- RLJE Films, Shudder and HBO Max
Despite its tangy name, An American Pickle is not the movie opening this week that will leave a sour taste in your mouth. Read below to see which of the three films we reviewed this week is one of the worst of the year. We also reviewed one of the best.
An American Pickle
Actor Seth Rogen (Pineapple Express) pulls double duty as a pair of long-lost relatives in An American Pickle, a sweet yet only slightly satisfying comedy that doesn’t let its nonsensical ideas get in the way of a few smile-worthy gags. Making his feature filmmaking debut as a solo director is Brandon Trost, who is best known as a cinematographer for comedies like Neighbors and MacGruber. An American Pickle begins with an introduction to Herschel Greenbaum (Rogen), a Yiddish-speaking immigrant who comes to New York City near the turn of the 20th century to seek happiness for him and his new wife. When he accidentally falls into a vat of pickles at the pickle factory he works, Herschel ends up preserved by the brine for an entire century until he resurfaces unaged to find out he has a great-grandson, Ben (also Rogen, but without a beard), living in Brooklyn. Their reunion takes a hit, however, when Herschel ruins an important project Ben has been working on for five long years. At odds with one another, Herschel decides to venture out and start his own pickle empire as Ben devises ways he can sabotage his great-grandfather’s newfound fame. Adapted by Saturday Night Live sketch writer Simon Rich from his own novella, An American Pickle is funniest when Rogen’s Herschel outshines Rogen’s Ben by performing some of the less obvious fish-out-of-water jokes a comedy like this would demand. For example, learning how gadgets function is loads of fun when the gadget is a SodaStream, but not so much when it’s an iPad. Along with all the satirical elements Rich fashions together, he tries to tap into the sentimental sides of Rogen’s characters by showing the differences in lifestyle and religion between an old-world Jewish man and a modern Jew who makes a living developing iPhone apps and doesn’t pray. Maybe if it had stayed in the brine a little longer, An American Pickle might've emerged with more flavor. An American Pickle is currently available on HBO Max. 2.5 out of 5 stars (not recommended)
From the 1960 Mexican horror movie La Llorona to last year’s lifeless The Curse of La Llorona, a spin-off from The Conjuring universe, the story of La Llorona has been retold countless of times in films and TV shows, but never very convincingly — until now. In Jayro Bustamante's version, the Guatemalan writer and director tells the story of the iconic weeping woman through a political drama that follows a retired Guatemalan dictator, General Enrique Monteverde (Julio Diaz), found guilty of the genocide of tens of thousands of native lxil Mayan people during the early 1980s. When his guilty verdict is overturned and he is set free, General Monteverde is driven into his home as protests against his release rage on just outside his house. When Alma (María Mercedes Coroy), a young native servant, arrives to his front door after most of his domestic staff quits, she brings with her a supernatural force that makes the general and his family confront the unimaginable sins he committed decades prior. To call Bustamante’s La Llorona the best La Llorona movie ever made is an understatement. The unique, slow-burning, political horror/thriller he has created is ominous, atmospheric and never reduces itself to cheap scare tactics. While some viewers might not consider this a true La Llorona film since the folklore is only used to support the larger narrative, there is no doubt Bustamante has tapped into something that brims with cultural significance and dread. Read our interview with filmmaker Jayro Bustamante. La Llorona is currently available on Shudder. 4 out of 5 stars (highly recommended)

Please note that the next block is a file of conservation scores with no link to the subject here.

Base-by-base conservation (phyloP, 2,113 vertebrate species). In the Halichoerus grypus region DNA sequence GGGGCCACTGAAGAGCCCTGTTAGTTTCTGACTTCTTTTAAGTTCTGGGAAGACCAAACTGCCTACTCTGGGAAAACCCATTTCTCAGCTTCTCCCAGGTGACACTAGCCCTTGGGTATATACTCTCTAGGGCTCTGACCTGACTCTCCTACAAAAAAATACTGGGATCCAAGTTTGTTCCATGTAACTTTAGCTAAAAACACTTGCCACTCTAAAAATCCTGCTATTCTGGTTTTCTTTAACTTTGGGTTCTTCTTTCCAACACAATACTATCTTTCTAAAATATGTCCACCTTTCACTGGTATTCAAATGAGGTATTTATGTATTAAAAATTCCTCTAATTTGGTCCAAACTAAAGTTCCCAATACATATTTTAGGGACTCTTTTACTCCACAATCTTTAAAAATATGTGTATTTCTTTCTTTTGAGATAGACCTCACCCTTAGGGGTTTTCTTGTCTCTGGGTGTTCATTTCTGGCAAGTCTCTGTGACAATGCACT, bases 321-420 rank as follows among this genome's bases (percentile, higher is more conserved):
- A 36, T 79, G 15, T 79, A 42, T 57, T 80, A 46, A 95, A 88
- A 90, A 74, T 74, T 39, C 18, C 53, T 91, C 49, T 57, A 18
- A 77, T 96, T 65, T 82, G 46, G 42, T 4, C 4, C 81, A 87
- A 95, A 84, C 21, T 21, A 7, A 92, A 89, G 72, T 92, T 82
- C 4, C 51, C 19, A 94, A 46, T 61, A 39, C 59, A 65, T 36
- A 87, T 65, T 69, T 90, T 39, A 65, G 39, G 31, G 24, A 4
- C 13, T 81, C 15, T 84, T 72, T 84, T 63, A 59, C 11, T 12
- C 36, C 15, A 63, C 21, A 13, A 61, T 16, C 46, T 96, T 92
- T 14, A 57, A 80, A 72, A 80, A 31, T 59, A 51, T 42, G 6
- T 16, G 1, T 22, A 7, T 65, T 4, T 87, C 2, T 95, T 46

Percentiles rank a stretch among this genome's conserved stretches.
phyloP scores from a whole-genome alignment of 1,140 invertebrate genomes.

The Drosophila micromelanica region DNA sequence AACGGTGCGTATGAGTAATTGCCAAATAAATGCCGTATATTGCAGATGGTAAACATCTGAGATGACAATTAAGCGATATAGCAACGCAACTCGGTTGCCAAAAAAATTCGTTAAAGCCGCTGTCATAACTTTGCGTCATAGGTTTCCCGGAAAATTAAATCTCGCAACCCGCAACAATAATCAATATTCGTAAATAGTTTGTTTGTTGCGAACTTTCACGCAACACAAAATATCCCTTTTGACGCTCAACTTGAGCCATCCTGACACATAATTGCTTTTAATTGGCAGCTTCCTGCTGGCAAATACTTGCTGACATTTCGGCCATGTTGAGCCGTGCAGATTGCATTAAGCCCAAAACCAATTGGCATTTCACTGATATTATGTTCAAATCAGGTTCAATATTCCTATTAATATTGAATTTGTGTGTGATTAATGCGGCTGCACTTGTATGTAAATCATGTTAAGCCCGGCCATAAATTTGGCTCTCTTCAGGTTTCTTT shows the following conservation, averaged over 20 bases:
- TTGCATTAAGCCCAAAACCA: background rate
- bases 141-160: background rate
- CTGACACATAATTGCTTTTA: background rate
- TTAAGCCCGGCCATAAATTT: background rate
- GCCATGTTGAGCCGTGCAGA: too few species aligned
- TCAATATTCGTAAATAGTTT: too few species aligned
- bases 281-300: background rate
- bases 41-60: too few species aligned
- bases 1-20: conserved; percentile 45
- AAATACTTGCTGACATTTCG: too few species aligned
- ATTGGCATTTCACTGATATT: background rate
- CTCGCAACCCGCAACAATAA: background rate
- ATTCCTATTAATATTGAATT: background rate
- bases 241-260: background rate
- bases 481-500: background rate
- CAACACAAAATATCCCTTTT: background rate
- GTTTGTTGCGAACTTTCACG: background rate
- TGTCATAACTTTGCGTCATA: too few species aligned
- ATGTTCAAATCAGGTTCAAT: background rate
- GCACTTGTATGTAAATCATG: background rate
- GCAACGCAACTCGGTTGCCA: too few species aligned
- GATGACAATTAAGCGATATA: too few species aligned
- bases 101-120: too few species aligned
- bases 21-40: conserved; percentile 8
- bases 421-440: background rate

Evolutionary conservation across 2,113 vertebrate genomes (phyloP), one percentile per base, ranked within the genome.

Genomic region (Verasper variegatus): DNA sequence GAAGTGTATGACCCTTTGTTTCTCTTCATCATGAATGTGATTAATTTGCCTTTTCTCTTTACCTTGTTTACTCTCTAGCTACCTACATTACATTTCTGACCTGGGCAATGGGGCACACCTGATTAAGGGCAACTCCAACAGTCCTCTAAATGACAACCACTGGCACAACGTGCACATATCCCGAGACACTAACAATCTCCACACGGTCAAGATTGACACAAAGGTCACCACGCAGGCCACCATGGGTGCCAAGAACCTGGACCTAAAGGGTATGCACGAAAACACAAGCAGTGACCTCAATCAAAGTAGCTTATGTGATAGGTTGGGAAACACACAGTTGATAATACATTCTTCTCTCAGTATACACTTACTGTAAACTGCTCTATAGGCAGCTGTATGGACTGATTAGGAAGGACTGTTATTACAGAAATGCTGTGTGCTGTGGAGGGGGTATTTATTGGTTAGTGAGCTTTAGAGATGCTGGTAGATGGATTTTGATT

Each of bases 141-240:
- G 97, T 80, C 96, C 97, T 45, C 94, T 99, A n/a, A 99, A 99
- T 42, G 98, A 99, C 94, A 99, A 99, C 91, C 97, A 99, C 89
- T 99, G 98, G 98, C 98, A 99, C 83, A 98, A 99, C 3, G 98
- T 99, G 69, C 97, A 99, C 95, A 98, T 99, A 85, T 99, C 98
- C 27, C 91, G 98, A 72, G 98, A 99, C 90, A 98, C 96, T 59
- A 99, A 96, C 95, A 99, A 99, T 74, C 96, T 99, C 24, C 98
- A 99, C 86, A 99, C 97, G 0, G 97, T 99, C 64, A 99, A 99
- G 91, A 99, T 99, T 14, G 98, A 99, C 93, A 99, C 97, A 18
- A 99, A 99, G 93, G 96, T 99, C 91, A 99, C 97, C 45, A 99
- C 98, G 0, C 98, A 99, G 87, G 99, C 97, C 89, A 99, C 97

The Tax Collector
Ignore any controversy you may have heard about actor Shia LaBeouf (Honey Boy) playing a Mexican gang banger in David Ayer’s crime drama. Firstly, it’s not true. LaBeouf portrays a white man who grew up his entire life surrounded by the Chicano culture and, therefore, has adopted its dialect and characteristics. Secondly, LaBeouf’s character’s ethnicity is the least of The Tax Collector’s problems. As a writer and director for 20 years, Ayer continues his streak of writing insubstantial Latino characters. From the exaggerated homies in Training Day to the stereotypical drug dealers in Harsh Times, his depictions of Latinos on screen, apart from Michael Peña’s formidable character in End of Watch, have been one dimensional at best. In the film, Bobby Soto (TV’s Narcos: Mexico) plays David, a husband, father and one of two “tax collectors” whose job it is to collect money from local gangs for their imprisoned crime boss. The other is Creeper (LaBeouf), the main enforcer who instills fear into gang members who are short on their payments. When a rival returns to their gang-infested streets of South Central Los Angeles to resume power, David is forced to find a way to stop him from overtaking their turf and to keep his family safe from the enemies who want him to suffer. Aside from the natural curiosity that LaBeouf’s role provokes, The Tax Collector delivers nothing more than a tacky and unintelligent narrative that exists only to puff its chest and prove that not all Latino roles in Hollywood are created equally. It’s a nearly Peppermint-level cinematic failure. A portion of this review ran previously at Remezcla.com. The Tax Collector opens at local theaters, including Santikos Casa Blanca and Santikos Palladium, and on VOD platforms August 7. 1 out of 5 stars (not recommended)
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